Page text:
Save On Heating This Winter
A property's energy efficiency level is determined by many factors. Windows are among the most essential elements to review when you are trying to improve your house's energy efficiency and lower the cost of managing the property's interior climate. In this article, we are going to discuss more about how to caulk your windows and doors to save on heating bills this winter.
Understanding the Nature of Caulk
Before we start talking about how caulk can be applied to cracks, gaps, and joints, let's first take a look at caulk itself. Caulk is usually divided into paintable and non-paintable, with the former being the one commonly used on windows and doors. Paintable caulk, as the name suggests, can be painted and further finished what it is completely dry.
For gaps around windows, however, non-paintable caulk is more suitable. This type of caulk is made of a special silicone composite for maximum durability and flexibility. When dried properly, non-paintable caulk has a slightly more glossy finish to it.
There are a number of important benefits you will be able to get from caulk. Since it is a material designed specifically for flexibility, you can expect caulk to contract and expand following changes in temperature and the slight movements any structure normally make under different situations. Once a crack or a gap is sealed using caulk, you can expect it to remain sealed for years.
Caulk also doesn't harden too much. Even when it is completely dry, you can still feel a bit of give when you press on the surface of it. Combined with its flexible nature, it is very easy to shape caulk and keep your windows and doors looking fantastic while increasing the overall energy efficiency.
How to Apply Caulk
There are a number of simple tips you need to keep in mind if you want to get the best results from applying caulk. For starters, always make sure the gap you are trying to fill is no wider than 1-1.5 centimetres. Although caulk can be shaped to cover larger gaps, it cannot function effectively after application.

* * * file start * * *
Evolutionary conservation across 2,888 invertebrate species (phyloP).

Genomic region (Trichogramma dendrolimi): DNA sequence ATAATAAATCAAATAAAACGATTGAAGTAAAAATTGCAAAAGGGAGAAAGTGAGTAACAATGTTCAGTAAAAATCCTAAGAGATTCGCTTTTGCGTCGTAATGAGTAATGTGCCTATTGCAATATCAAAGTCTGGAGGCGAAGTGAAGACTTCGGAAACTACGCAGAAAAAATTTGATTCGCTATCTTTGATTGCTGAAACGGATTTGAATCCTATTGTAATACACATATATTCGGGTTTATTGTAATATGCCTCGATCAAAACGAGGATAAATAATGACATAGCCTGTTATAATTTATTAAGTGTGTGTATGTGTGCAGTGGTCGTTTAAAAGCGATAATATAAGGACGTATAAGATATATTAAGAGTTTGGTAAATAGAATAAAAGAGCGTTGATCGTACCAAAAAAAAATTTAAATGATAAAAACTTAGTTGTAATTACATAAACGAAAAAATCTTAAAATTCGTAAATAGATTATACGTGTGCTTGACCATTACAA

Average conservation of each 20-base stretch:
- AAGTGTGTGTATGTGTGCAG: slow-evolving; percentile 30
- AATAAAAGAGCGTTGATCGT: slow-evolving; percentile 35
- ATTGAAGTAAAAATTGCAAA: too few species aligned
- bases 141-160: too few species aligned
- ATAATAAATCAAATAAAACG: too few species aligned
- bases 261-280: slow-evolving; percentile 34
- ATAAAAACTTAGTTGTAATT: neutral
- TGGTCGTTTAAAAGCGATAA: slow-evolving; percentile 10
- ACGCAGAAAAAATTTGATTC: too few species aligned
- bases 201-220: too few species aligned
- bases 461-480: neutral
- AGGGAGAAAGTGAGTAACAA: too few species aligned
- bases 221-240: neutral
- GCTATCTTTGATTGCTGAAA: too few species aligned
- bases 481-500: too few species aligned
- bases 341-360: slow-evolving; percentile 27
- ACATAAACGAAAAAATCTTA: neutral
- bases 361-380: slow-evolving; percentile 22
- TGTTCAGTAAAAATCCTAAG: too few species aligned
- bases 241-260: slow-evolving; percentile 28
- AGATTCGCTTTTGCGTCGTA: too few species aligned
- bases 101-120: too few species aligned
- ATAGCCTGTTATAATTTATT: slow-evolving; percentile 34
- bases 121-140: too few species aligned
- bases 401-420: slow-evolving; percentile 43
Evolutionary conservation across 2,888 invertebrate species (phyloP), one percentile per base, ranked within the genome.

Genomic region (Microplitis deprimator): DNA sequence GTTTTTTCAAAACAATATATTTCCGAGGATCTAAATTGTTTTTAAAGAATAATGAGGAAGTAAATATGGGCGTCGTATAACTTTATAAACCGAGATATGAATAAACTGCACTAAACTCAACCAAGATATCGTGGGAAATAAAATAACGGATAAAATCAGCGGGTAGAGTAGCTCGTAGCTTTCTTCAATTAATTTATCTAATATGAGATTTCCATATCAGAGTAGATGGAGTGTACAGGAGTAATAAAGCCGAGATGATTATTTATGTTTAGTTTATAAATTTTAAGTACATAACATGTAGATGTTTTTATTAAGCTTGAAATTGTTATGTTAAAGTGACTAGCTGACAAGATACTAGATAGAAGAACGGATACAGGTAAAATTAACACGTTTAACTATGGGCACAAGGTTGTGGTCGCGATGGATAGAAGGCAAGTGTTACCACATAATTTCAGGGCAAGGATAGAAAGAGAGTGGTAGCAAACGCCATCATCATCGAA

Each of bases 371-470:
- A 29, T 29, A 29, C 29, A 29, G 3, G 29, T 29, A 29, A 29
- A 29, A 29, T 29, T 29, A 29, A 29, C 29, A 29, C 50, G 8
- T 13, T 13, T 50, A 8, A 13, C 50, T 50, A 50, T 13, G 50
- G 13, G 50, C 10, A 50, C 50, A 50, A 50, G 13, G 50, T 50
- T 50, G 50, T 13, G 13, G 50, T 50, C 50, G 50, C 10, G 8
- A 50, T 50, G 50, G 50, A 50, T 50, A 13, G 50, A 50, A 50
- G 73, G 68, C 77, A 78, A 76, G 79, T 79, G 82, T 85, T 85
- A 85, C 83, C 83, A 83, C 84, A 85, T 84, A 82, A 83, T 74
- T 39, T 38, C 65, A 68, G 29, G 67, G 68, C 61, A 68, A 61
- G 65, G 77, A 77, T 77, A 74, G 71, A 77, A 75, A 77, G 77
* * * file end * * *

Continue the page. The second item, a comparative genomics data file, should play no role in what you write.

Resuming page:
Clean the surface properly before caulking. Dust and dirt will prevent caulk from attaching to the surface perfectly. You may also want to apply a primer coat before applying caulk. Caulk sticks better on painted surfaces, which is why applying primer before caulking is always a good idea.
Use the right tool for the job. There are a number of caulk guns you can choose from depending on the surface and conditions you are facing. The right tool will help you complete the job quickly and effectively.
Don't hesitate to widen the gap if necessary. Although caulk can be used to fill small gaps, you can get better end results when the gap is no smaller than 1/2 a centimetre wide. By widening the gap, you are also giving the caulk more room to expand, producing a smoother and more beautiful finish altogether.
Don't rush! Move the caulk gun slowly along the gap and make sure enough caulk is applied along the way. Don't squeeze the caulk out too quickly. What you are aiming for is a nice, smooth, and consistent seal across and around the gap itself. This can only be done by working slowly and paying close attention to details.
A second layer of caulk may be required. No matter how good you are at caulking, you may still need to apply a second layer to the gap in order to get a better seal. Since the goal is to increase your house's energy efficiency, getting that perfect seal is a must. Caulk contracts as it dries, so it is not impossible for the gap to re-emerge and a second layer will be required in this case.
If you are caulking a gap that has already been caulked before, always - and I do mean ALWAYS - remove the old caulk first. Applying another layer to a recently-applied caulk is a good thing; applying another layer to old caulk isn't. Remove old caulk carefully, clean the surface properly - you may have to sand the surface to get that smooth finish caulk needs for it to stick properly - and apply primer before you add the new caulk to the gap.